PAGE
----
3 reasons to get your children into rock climbing

Posted July 15
Updated July 16

Indoor climbing has physical, mental and social benefits for kids ages 3 and up. (Deseret Photo)

Kids are natural climbers. They climb trees, fences and just about anything they can grab hold of.

Unlike adults, children do not have self-imposed limits and they have fewer preconceived notions about what their bodies can and can’t do. With its skittle-colored handholds, an indoor climbing gym is the ideal jungle gym for kids.

Beyond the non-stop fun, indoor climbing offers kids valuable and lasting physical, mental and social benefits.


What makes climbing a unique physical activity is the multitude of movements that are utilized to ascend walls at different angles with a variety of holds. Instinctually, when a child learns to climb, he or she starts to discover their body mechanics as they build strength, increase balance, flexibility and power. This low-impact activity keeps kids burning energy while they rise to the challenge of pulling, pushing, twisting and stretching their body in a healthy way.


While most people think of climbing as purely physical, it actually requires a variety of mental abilities. Climbing can easily be compared to solving a vertical puzzle. It is an exercise in problem-solving and decision-making. A child must decipher the correct sequence of movements to link a particular set of holds in order to reach the top. This problem-solving aspect makes climbing a fun lesson for learning to create solutions to life’s future challenges.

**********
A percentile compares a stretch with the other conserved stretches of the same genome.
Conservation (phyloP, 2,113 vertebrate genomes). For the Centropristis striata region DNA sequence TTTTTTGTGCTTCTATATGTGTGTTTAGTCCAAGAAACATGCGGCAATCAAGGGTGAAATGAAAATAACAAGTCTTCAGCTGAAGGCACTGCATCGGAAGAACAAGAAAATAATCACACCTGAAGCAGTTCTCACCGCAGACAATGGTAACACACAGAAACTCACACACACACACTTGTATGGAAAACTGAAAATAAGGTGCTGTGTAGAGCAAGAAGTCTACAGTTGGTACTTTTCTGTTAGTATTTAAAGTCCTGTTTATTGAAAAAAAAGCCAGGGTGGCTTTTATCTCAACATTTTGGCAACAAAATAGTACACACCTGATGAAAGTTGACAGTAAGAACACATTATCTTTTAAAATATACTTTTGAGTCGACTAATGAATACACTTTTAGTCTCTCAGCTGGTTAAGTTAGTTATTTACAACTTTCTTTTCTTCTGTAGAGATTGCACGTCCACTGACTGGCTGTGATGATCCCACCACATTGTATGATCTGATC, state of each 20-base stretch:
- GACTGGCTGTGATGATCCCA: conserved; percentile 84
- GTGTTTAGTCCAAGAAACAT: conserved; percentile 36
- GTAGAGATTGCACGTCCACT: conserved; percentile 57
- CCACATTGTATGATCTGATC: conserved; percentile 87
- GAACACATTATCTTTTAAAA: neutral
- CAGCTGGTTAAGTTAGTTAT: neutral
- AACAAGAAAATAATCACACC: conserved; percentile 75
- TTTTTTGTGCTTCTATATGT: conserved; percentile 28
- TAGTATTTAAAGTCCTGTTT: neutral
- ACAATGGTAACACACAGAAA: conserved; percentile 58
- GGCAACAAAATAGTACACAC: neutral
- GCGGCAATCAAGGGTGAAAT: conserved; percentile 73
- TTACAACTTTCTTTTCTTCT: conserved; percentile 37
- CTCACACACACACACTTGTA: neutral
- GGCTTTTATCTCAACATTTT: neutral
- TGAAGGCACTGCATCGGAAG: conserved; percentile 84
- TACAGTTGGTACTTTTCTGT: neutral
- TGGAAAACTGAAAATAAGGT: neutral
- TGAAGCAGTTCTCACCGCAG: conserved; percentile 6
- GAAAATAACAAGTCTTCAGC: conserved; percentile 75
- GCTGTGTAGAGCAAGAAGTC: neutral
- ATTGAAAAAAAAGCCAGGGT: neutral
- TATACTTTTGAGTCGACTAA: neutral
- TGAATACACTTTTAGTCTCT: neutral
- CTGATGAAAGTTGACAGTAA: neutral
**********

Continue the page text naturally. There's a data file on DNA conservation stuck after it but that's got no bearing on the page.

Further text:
In addition, climbing offers children an opportunity to learn long-term goal setting, which contrasts today’s culture of instant gratification. To complete longer climbs, children must develop traits such as concentration, discipline, and focus — traits that are easily transferable to school or later in the workplace. It’s no accident that top-level climbers tend to be high achievers in life.

Lastly, climbing allows kids to move outside of their comfort zone in a controlled environment. When a child conquers one climbing challenge, there is another waiting, and they can learn something new from each one. Breaking through these barriers builds a child’s confidence and teaches them to overcome fears in a productive way.


While climbing is considered an individual sport, there are plenty of opportunities for one to develop communication skills, trust and friendship. It’s common to see kids encouraging each other. Sharing climbs and solving challenges together allow young climbers to push each other constructively and build close friendships.

Although climbing can be casual and social, filled with physical or adventurous challenges, or provide a growth opportunity when pushing through mental barriers, the reality is most people climb because it is fun.


Please with your account to comment on this story. You also will need a Facebook account to comment.

Oldest First
View all